California of course! We’d always meant to go there, it was close, and full of our favorite thing – mountains. While we were in town we driveway surfed at Fred’s house. That evening drinking beer and sitting by the pool Fred said, “Why not Mammoth Lakes?” We’d never heard of it. A quick trip to the Google revealed an alpine village chocked full of mountain biking and skiing. The destination was set!
For our stay in Mammoth Lakes we decided on New Shady Rest Campground. For reasons we don’t entirely understand, this campground seems to be first come first served for most of the summer. We arrived at the beginning of June so the sites had just opened up and we got a sweet spot at site #93. Later in the year, reservations can be made at the federal portal here.
Like any mountain destination that early in the year, Mammoth Lakes was beautiful one moment.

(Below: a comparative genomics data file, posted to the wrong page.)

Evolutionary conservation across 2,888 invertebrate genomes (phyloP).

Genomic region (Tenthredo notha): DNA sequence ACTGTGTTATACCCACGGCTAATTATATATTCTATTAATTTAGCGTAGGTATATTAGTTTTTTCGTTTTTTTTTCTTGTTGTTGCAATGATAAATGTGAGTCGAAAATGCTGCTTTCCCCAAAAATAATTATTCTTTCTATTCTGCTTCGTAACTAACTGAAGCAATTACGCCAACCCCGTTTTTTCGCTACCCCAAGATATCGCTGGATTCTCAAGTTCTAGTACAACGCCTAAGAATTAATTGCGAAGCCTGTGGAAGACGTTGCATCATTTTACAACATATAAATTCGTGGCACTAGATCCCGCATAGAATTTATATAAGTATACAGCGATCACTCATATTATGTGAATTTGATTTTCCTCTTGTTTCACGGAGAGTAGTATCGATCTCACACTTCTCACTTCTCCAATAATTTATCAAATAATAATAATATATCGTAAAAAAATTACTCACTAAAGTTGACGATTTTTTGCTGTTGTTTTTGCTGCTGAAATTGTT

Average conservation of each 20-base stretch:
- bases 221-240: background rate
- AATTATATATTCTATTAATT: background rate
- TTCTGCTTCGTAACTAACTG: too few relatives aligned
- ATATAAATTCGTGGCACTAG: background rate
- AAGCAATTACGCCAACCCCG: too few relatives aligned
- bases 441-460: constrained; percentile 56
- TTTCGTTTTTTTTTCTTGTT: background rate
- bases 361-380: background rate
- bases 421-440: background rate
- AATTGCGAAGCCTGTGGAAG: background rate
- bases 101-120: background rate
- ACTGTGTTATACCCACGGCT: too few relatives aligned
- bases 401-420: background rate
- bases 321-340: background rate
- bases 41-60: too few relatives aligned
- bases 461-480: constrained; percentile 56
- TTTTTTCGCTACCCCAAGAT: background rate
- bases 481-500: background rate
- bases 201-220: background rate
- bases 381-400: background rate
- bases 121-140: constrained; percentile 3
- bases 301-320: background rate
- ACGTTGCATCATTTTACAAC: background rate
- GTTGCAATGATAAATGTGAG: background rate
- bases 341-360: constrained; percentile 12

And brutal the next. That is snow.
By any measure this is an enormous campground, and that doesn’t even include Old Shady Rest Campground across the street. Sites are somewhat narrow but heavily forested and well groomed. All pads and roads are well maintained pavement, though the roads are nerve-mockingly tight and we witnessed more than one 5th wheel scraping the trees. Traffic was moderate and noise was middling. Oddly we found campfire smoke from surrounding sites to be especially bad here, but we did stay on the east end – maybe prevailing winds take the smoke there.
Water is available in a number of locations along with an RV fill-up and dump station at the entrance to the campground. Bathroom facilities were old but well maintained and clean. While we were staying there the dump station was temporarily closed but a self-service station is available at the Mammoth Lakes Community Water District just down the street.
On the reservation front, I can only speculate, but I wonder if the no-reservation policy is to keep booking fair, since Mammoth Lakes is essentially between the two megalopolises of Los Angeles and San Francisco. Whatever the case, it worked to our advantage and we had a glorious two weeks there.
Choose Your Path Wisely